MicroRNAs (miRNAs) are small noncoding RNAs that exert important cellular functions by repressing post-transcriptional gene expression through binding to target mRNAs . More than 60% of all human genes are predicted to be regulated by a total of over 2.000 mature miRNAs. Some miRNAs are expressed in virtually all cell types, whereas others are highly tissue-specific with a distinct function depending on cell type or organ. miRNAs play key roles in most biological processes, including cell division and death, cellular metabolism, intracellular signaling, immunity and cell movement. Not surprisingly, disregulation of miRNA expression has been functionally linked to various pathological and occasionally malignant outcomes  Specific miRNA expression patterns, which have been associated with particular diseases, hold great prognostic value. In cancer, oncogenic miRNAs as well as tumor suppressor miRNAs have been identified, and therapeutic strategies directed against such cancer-related miRNA are being considered.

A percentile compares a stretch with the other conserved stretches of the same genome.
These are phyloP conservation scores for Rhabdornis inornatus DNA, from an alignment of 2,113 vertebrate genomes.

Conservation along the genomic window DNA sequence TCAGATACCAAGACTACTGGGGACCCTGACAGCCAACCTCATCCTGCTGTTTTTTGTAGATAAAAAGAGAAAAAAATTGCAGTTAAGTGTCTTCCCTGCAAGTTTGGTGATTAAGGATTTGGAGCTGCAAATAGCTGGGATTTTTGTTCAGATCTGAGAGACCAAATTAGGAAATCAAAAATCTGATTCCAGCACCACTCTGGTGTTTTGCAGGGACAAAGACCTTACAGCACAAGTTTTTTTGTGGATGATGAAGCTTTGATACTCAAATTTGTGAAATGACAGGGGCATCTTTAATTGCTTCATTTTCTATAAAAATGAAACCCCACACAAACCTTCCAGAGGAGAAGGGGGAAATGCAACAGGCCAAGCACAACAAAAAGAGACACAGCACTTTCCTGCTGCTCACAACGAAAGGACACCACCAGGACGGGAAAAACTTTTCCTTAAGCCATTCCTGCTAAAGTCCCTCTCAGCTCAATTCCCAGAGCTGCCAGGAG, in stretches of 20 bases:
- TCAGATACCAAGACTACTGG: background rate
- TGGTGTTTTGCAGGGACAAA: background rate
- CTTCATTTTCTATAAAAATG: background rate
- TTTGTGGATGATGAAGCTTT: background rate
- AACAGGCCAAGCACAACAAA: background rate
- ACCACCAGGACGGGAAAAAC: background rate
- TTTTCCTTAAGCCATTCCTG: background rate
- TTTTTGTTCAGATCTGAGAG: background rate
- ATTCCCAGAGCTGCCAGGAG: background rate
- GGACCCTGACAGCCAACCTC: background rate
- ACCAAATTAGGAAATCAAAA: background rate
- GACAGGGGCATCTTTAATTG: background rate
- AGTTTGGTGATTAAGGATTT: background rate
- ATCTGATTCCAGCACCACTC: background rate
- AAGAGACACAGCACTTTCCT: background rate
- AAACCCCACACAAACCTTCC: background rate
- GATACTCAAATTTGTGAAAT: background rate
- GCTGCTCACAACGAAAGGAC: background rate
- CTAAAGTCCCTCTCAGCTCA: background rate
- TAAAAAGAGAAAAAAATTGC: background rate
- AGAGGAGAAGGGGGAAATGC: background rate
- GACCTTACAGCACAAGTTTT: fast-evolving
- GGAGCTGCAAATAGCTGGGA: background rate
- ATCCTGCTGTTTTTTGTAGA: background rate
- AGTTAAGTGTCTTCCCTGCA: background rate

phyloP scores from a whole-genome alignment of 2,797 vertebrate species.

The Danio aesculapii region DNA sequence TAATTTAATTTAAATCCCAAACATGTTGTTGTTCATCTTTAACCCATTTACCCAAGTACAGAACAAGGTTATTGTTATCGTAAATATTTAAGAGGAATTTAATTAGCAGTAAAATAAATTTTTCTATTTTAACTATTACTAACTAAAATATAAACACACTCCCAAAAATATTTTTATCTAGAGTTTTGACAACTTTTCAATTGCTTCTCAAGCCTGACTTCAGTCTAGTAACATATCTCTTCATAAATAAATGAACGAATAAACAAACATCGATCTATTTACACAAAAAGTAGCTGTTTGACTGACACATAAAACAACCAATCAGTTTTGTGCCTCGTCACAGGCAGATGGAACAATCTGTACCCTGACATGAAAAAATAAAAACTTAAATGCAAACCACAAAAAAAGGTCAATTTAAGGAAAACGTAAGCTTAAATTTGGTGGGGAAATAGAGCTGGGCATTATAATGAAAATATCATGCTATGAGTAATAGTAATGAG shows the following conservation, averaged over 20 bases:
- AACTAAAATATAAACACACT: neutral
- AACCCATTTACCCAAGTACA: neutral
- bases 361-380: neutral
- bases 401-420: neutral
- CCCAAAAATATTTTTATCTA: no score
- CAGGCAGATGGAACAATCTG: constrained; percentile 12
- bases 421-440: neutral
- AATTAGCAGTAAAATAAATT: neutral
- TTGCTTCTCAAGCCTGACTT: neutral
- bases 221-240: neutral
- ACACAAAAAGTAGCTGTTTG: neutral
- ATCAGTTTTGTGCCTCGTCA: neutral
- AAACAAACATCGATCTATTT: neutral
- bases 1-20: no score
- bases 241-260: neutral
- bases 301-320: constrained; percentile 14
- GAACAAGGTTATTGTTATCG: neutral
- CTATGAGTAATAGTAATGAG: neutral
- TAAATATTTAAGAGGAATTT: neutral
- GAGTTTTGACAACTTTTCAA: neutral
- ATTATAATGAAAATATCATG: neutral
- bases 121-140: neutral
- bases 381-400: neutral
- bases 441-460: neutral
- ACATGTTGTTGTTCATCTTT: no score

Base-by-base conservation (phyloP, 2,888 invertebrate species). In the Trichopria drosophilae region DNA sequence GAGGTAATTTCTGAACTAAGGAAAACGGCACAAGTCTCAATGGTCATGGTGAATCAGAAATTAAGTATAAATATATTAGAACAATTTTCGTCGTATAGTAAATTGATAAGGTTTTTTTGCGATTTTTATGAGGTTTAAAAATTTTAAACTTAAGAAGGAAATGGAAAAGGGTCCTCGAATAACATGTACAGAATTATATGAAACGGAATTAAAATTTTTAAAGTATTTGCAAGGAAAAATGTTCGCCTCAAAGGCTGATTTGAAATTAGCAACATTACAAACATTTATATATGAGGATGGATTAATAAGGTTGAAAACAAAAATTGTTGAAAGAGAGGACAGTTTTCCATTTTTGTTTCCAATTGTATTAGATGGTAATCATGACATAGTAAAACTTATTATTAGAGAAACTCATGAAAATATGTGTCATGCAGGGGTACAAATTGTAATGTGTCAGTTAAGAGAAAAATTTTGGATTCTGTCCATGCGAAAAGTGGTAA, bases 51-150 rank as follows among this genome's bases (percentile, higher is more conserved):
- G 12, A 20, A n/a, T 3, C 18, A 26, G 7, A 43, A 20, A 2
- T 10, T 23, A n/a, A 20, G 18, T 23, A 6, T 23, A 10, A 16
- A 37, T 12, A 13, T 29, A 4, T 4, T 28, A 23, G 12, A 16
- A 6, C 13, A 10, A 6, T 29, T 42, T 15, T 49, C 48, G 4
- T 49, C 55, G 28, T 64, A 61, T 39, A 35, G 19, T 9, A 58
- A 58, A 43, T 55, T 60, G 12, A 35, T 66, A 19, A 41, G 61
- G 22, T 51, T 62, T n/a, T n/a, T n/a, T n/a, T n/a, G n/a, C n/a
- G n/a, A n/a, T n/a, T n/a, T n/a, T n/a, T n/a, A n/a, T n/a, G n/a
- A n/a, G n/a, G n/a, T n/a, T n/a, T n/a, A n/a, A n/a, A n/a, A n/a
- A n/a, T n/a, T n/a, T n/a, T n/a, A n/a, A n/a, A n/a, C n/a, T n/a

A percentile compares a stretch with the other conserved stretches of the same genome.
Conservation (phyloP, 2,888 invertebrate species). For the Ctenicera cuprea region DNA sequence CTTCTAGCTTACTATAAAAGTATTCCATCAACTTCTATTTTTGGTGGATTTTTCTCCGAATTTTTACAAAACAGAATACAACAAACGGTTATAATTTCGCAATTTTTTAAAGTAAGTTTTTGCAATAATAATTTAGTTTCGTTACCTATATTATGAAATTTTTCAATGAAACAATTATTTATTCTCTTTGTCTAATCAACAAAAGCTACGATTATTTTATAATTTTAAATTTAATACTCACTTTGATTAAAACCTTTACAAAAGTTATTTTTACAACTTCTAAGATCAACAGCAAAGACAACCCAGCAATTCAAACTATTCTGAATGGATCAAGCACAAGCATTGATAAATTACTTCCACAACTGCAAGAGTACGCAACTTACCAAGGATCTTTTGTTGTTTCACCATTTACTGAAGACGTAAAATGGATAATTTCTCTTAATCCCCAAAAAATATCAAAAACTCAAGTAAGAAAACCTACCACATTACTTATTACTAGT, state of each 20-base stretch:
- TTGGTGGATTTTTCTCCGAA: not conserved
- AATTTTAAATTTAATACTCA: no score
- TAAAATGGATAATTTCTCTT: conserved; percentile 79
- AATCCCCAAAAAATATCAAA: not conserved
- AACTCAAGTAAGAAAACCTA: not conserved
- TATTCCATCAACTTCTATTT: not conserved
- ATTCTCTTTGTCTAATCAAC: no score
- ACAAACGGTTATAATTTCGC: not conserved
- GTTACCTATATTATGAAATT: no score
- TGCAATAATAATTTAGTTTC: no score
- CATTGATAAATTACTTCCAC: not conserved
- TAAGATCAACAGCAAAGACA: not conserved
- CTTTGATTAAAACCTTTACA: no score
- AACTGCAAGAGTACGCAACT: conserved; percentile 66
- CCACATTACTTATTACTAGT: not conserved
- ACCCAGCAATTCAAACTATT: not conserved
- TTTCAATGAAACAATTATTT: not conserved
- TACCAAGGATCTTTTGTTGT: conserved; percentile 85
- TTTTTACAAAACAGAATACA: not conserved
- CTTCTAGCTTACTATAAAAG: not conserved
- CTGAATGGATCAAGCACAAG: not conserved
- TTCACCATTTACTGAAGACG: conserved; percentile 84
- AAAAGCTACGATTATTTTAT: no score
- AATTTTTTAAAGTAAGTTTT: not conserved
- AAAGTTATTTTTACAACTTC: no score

The physiological roles of most miRNAs still need to be deciphered. Therefore, tools allowing manipulation of miRNA activity are required. Gain-of-function by over-expression of the miRNA is relatively easy, and can be achieved by transfection of synthetic microRNAs or by enforcing expression of primary miRNA transcripts . Lossof- function analyses are less obvious. miRNA inhibitors based on synthetic antisense molecules or miRNA sponges, which act by binding and sequestering miRNAs away from their natural targets, are available . However, such inhibitors have some disadvantages, including incomplete masking of miRNA function, and uncontrolled off-target effects.